Last weekend, the United Nations summit for sustainable development has been held in New York. Government representatives from UN member states have adopted the Sustainable Development Goals.
This 17-point agenda is a guiding force for SAD’s work.
What do the Sustainable Development Goals change?
The Sustainable Development Goals (SDG) follow on from the UN’s Millennium Development Goals from 2000. These focused first and foremost on reducing poverty in developing countries. The new generation of development goals – that should be achieved by 2030 – broadens the targets. Three points are particularly significant:
- They focus more closely on promoting solutions for international poverty and inequality. That affects both developing and developed countries.
- Global environmental change could put the current population and future generations at risk, in particular in terms of poor people’s fundamental resources. That’s why the goals now include sustainability and achieving prosperity within the limits of the Earth’s system, without which poverty eradication will not be possible.
- The agenda is an international set of guiding principles. Both developing and industrial countries need to take responsibility. Wealthy countries must also be measured, for example with regard to use of resources, resource efficiency, climate justice and combating inequality. Increased international cooperation is essential to achieving the goals.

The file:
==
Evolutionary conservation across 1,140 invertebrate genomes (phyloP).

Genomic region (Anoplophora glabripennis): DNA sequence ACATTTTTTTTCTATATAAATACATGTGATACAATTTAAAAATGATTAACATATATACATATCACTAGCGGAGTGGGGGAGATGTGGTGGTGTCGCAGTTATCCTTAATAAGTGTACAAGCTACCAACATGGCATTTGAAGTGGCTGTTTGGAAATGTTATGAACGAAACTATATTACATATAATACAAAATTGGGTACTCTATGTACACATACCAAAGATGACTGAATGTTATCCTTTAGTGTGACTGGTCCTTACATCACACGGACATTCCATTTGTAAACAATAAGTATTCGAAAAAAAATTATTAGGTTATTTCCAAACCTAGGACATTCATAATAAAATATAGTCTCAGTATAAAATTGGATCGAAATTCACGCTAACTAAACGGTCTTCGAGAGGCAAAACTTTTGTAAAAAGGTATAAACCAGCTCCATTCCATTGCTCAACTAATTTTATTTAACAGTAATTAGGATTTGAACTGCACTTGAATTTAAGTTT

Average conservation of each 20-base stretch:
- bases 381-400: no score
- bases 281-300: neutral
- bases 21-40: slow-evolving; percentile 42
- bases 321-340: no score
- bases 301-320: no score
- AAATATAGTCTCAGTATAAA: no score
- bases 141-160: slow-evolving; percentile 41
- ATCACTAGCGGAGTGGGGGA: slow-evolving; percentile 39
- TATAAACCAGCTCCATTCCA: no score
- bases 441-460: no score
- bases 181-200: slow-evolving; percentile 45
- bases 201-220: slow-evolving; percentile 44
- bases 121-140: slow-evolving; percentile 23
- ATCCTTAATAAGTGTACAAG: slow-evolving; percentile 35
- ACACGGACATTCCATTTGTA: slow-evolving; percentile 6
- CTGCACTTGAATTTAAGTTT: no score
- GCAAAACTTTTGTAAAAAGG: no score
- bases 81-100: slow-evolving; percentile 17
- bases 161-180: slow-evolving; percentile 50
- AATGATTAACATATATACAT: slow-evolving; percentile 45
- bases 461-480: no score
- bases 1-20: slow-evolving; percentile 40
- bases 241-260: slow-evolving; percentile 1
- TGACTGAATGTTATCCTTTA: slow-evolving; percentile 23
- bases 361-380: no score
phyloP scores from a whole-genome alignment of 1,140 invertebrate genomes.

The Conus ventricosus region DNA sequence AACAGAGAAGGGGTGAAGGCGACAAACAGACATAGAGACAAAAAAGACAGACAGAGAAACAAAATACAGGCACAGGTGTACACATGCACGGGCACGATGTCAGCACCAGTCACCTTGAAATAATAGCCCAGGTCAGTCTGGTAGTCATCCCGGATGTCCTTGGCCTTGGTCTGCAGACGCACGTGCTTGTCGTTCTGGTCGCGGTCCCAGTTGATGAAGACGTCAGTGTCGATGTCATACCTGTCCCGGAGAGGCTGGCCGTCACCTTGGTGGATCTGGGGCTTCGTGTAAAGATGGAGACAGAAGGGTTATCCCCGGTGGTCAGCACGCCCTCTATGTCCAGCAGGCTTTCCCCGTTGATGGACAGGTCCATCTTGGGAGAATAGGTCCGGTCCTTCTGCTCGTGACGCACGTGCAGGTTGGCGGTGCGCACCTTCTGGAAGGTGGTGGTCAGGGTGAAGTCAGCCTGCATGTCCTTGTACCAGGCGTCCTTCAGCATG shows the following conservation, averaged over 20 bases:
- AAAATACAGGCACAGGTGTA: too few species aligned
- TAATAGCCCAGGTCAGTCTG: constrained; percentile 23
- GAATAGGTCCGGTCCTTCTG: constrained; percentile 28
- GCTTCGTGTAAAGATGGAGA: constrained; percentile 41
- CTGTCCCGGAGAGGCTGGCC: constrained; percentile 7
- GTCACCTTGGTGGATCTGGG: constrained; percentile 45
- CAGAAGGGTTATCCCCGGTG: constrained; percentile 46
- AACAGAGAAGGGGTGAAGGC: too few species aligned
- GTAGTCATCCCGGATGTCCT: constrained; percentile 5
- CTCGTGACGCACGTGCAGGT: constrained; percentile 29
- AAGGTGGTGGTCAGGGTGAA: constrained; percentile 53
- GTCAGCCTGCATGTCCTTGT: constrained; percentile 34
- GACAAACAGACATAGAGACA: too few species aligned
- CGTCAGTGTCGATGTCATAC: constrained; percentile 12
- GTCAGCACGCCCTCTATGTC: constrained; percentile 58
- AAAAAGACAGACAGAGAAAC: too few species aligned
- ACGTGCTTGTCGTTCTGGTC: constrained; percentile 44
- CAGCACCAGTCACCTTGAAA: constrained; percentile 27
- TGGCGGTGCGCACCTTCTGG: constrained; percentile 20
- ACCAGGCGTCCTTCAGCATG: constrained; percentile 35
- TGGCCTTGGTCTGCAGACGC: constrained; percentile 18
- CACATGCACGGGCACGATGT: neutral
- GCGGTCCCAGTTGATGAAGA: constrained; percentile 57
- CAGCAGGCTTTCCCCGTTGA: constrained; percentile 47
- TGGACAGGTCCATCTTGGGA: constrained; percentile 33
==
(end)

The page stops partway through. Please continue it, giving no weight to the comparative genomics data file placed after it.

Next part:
The 17 Goals will apply from 2016. Their implementation is voluntary. Each country decides individually on measures for reaching the goals. Implementation should be regularly monitored using fixed indicators.
What do the new Goals mean for SAD?
As a pioneer in the field of sport and development, SAD values the fact that sport was of particular importance in the preparation of the SDGs. It was stressed that sport promotes tolerance and increases mutual respect, meaning that it can play a decisive role in development and peace processes. Its use in empowering women and children, and its significance for health and education were underlined.
SAD is convinced that sport has a key role to play in finding innovative solutions – a decisive factor given the complexity of the SDGs. In its work, SAD uses sport and development as a platform to address goals such as those outlined in SDGs 3, 4 and 8 (cf. illustration). The overarching goals such as ending poverty, environmental sustainability, involving young people and impact assessment are also relevant to SAD.